CLARKSBURG, W.Va. - This is the kind of community that vice presidential candidates come to know very well - not exactly a top-30 television market, but one with enough potential for a political dividend to justify an hour or two on the daily campaign schedule.
The only thing noteworthy about Dick Cheney's campaign stop here yesterday was that he is the Republican candidate for vice president and this is West Virginia, for several generations one of the most solid bastions of the Democratic Party. The message, understood by politicians of both parties here, is that this year, George W. Bush has a strong chance of winning.
And though the prize is only five electoral votes, there is a broad consensus in the West Virginia political community that the Nov. 7 result is likely to be extremely close.
No stone unturned
"We are taking nothing for granted," Cheney told his audience of perhaps 400, many of them high school students, who greeted him warmly at a rally at Precision Coil Inc., a steel-fabricating plant.
This had already been made clear. Bush has been here twice, and may make one more stop in the state before it is over. With some unpublished polls showing that the Republican nominee has moved from essentially even to slightly ahead in the state, Democratic leaders in Charleston, the capital, are imploring Vice President Al Gore to visit at least once.
The Democrats had reasons for confidence at the outset. As Bill Phillips of Elkins, the Bush chairman in the state, likes to point out, no Republican presidential candidate has ever carried West Virginia except as an incumbent president running for re-election.
The state has been Democratic enough to vote for Adlai E. Stevenson Jr. over Dwight D. Eisenhower in 1952, for Hubert H. Humphrey over Richard M. Nixon in 1968 and for Jimmy Carter over Ronald Reagan in 1980. West Virginia even supported Michael S. Dukakis in 1988.
The state has a Republican governor now, but Cecil Underwood was elected four years ago only after the Democratic Party was convulsed by dissension. Underwood, 74, has been seen as extremely vulnerable this year to the challenge of Rep. Bob Wise, though the weakness of Gore has made some Democrats uneasy.
Cheney's foray here was perfunctory. He kept the crowd waiting for more than 90 minutes. A thick fog had settled over the mountains and down into the hollows in the morning, delaying planes and causing a pileup on one of the interstate highways that snarled traffic in all directions.
The Cheney message
Once he arrived, he showed that his campaign style has evolved. Though no one would mistake him for a latter-day William Jennings Bryan, the one-time secretary of defense is now relaxed enough to gently needle Gore.
He drew laughter by referring to the Democratic nominee as Goldilocks in response to Gore's assertion that he had been too hot in the first debate, too cold in the second but "just right" in the third this week.
The vice presidential nominee's principal task, however, is to deal with the ticket's potential vulnerabilities, which he does in every speech by reassuring Americans of Bush's commitment to protecting Social Security and to enriching the Medicare program with prescription drug coverage.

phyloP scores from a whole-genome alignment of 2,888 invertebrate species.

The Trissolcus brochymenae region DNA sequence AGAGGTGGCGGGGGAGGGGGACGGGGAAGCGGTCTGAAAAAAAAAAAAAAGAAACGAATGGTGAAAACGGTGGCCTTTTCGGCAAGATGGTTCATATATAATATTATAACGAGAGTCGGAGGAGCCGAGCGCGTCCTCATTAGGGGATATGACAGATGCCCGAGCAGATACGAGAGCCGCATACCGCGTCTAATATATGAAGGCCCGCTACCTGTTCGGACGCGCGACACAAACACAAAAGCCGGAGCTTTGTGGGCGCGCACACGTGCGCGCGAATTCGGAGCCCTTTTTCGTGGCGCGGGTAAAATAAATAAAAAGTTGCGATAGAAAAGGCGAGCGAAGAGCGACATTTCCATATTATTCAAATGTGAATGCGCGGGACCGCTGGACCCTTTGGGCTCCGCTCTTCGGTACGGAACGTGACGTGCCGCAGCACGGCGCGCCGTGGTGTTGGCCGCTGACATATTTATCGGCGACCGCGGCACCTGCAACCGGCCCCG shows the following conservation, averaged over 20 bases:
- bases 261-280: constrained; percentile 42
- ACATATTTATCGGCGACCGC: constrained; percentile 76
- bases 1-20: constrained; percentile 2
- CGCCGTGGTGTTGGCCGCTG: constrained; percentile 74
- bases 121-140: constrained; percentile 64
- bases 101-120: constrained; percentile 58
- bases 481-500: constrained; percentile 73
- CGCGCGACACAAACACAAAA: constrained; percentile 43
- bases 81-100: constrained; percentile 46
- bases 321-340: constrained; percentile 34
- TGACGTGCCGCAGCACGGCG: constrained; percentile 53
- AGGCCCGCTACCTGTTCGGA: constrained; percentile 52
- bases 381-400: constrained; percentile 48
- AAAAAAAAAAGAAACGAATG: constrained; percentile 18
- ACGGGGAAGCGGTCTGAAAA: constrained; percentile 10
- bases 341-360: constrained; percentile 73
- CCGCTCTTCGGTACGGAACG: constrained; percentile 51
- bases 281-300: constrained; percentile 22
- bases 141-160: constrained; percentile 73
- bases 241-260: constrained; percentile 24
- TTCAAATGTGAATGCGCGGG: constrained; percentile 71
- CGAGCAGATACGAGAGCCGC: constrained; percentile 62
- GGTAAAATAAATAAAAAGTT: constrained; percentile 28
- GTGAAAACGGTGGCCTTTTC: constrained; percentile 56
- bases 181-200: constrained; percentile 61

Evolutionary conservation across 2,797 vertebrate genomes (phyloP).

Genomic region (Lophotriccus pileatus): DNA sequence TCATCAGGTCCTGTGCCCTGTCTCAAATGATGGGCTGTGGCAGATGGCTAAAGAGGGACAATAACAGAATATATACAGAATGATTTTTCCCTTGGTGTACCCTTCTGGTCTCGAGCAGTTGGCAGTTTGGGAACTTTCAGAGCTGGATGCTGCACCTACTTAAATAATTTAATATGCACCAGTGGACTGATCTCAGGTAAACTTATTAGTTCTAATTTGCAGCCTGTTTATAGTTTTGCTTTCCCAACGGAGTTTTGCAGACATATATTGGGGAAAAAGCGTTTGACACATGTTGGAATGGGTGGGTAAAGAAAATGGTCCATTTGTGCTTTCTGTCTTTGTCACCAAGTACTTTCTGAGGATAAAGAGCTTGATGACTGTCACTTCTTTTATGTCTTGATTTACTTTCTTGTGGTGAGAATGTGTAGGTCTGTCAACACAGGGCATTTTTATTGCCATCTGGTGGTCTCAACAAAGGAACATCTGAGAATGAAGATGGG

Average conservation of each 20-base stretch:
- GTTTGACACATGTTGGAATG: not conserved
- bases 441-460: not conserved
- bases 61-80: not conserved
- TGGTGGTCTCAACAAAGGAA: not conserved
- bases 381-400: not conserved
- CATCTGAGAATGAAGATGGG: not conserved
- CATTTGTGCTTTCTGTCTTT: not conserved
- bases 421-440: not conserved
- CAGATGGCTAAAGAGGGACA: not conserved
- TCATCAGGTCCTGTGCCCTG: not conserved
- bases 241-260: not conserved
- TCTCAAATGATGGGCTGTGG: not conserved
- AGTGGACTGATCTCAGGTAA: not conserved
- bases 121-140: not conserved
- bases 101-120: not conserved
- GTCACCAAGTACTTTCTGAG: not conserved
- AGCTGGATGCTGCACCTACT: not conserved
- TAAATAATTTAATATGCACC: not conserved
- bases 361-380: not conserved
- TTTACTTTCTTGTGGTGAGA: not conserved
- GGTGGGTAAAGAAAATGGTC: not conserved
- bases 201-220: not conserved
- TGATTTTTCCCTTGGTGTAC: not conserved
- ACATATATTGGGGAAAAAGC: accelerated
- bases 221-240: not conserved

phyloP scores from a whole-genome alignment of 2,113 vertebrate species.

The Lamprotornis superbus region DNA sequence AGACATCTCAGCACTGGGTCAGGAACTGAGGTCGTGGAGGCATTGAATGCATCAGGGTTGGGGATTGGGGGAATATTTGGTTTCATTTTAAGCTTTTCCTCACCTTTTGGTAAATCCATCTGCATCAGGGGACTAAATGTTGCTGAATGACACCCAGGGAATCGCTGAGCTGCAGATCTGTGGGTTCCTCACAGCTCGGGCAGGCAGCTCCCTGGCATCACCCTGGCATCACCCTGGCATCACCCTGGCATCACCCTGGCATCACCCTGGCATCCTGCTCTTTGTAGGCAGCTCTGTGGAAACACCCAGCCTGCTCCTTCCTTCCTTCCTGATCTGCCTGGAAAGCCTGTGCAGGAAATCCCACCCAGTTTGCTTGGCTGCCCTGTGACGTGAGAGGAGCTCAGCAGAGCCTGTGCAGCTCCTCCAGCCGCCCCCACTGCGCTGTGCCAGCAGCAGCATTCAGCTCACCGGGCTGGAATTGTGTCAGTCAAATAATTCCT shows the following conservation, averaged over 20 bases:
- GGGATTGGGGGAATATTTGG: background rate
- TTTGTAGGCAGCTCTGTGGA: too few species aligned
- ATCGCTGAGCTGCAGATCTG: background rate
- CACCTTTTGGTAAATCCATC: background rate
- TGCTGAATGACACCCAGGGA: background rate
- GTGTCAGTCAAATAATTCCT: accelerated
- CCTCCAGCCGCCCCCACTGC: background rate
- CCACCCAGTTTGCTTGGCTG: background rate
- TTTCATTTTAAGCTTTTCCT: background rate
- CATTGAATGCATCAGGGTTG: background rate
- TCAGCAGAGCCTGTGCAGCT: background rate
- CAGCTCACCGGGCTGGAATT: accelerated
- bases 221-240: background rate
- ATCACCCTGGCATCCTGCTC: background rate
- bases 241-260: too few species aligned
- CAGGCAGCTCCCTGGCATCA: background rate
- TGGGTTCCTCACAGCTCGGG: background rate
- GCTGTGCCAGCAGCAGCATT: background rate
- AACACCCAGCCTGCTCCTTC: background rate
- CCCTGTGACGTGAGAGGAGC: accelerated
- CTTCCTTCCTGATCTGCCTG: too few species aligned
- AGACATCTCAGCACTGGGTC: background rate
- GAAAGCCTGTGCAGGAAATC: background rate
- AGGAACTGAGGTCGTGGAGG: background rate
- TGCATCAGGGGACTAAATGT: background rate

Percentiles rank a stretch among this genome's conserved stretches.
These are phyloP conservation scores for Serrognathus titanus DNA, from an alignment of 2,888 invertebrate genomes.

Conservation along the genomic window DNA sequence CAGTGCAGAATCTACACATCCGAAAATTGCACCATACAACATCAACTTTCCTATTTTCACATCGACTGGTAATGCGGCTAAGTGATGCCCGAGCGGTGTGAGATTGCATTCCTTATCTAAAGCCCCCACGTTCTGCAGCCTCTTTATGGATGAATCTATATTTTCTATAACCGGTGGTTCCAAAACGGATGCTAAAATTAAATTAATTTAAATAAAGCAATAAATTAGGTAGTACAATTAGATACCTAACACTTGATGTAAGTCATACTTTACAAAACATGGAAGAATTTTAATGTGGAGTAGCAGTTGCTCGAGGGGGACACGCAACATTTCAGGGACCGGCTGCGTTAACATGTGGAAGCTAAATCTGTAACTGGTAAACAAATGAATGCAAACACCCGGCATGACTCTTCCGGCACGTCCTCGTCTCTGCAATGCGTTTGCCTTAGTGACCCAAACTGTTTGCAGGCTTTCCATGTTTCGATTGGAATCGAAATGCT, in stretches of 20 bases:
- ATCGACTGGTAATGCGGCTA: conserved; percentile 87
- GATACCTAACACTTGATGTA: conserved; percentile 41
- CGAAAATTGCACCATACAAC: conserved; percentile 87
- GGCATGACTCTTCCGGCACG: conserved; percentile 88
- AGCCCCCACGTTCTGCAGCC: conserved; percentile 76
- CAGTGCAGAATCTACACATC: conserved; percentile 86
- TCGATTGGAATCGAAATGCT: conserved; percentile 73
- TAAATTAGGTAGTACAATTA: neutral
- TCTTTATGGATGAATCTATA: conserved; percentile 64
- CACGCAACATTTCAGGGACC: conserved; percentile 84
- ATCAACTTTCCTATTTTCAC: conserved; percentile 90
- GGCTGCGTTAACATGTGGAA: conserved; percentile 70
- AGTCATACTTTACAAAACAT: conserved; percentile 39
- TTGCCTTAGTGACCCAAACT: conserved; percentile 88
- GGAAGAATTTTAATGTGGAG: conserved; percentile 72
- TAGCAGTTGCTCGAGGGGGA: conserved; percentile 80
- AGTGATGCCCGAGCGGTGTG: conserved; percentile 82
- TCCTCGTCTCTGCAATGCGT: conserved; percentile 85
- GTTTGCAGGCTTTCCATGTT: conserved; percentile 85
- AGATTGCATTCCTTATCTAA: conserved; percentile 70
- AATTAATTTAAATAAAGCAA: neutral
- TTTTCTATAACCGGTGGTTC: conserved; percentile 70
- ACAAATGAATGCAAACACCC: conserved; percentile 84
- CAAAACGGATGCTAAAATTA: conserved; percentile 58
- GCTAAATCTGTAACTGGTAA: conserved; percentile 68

Social Security is, of course, the issue the Democrats have used to great advantage in one election after another, particularly in states such as this one that have many elderly retirees of limited means.
"They are back to the old scare tactics I've seen in the 22 years since I became involved in politics," the former Wyoming congressman said.
Cheney also plays on his Cabinet background by reinforcing Bush's pledge to strengthen the armed forces significantly - an initiative that poll-takers say can find a hospitable audience in West Virginia, with its reputation for support for the military.
But, meeting briefly with reporters after the rally, he declined to say anything that might be construed as criticism of the decisions that led to the terrorist bombing of the USS Cole in Yemen.
Tepid support for Gore
The sudden emergence of West Virginia as a battleground state is not entirely a product of the voters' enthusiasm for Bush and Cheney. Some of it can be traced to Gore.
For one thing, the vice president's identification with environmental issues has made him a hard sell, especially in the coal counties in the southern part of the state where there is so much focus on the controversy over mountaintop removal and what it could mean in terms of jobs.
Gore finally gained the endorsement of the United Mine Workers of America, and a few UMWA pickets waved signs at Cheney's motorcade here. But there have been signals that support for Gore is tepid.
The Democratic nominee also suffers because he is an outspoken voice for gun control in a state in which hunting is an important part of the culture.
Nonetheless, Democrats outnumber Republicans by a ratio of 2-to-1, and there is a long tradition of Democratic politicians - the late Sen. Jennings Randolph, Sen. John D. Rockefeller IV and, above all, Sen. Robert C. Byrd - delivering the federal largess. But interest in the presidential campaign is hardly approaching a fever pitch.
"Right now," said a printer who described himself as both undecided and uninterested. "I'm more interested in the [West Virginia University] Mountaineers beating Notre Dame Saturday. It's on national TV."